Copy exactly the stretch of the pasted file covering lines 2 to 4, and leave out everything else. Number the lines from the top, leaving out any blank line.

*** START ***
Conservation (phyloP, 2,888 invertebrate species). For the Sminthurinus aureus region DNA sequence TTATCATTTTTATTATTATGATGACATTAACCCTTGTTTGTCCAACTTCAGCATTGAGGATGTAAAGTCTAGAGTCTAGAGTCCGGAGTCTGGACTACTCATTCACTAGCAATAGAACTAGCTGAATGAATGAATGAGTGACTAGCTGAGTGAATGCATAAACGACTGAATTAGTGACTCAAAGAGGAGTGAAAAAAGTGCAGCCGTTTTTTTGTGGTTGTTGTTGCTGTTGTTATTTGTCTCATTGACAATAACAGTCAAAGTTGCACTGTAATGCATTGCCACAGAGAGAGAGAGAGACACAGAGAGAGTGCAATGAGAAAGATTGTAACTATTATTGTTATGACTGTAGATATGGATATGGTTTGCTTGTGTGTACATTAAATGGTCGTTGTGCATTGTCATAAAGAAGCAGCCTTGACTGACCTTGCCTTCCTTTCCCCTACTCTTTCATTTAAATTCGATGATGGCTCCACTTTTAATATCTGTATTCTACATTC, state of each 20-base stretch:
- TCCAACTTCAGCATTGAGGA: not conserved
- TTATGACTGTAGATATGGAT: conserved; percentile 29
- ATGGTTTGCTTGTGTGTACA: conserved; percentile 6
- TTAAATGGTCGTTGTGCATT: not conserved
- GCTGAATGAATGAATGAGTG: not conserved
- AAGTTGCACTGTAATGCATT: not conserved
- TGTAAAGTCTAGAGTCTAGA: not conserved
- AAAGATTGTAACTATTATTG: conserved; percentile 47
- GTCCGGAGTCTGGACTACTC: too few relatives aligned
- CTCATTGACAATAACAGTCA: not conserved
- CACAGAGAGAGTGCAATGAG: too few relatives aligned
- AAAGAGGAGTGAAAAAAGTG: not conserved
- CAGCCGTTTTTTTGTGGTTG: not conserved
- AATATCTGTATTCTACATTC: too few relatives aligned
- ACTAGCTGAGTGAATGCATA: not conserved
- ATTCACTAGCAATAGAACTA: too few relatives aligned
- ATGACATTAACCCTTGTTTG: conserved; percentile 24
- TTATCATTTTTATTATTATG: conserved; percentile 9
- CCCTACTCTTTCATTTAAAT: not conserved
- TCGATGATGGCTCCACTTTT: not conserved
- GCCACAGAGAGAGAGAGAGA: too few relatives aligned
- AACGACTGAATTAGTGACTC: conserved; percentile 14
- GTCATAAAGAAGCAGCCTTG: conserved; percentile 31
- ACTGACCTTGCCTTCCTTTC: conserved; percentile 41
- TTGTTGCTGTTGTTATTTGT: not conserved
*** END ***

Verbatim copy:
- TCCAACTTCAGCATTGAGGA: not conserved
- TTATGACTGTAGATATGGAT: conserved; percentile 29
- ATGGTTTGCTTGTGTGTACA: conserved; percentile 6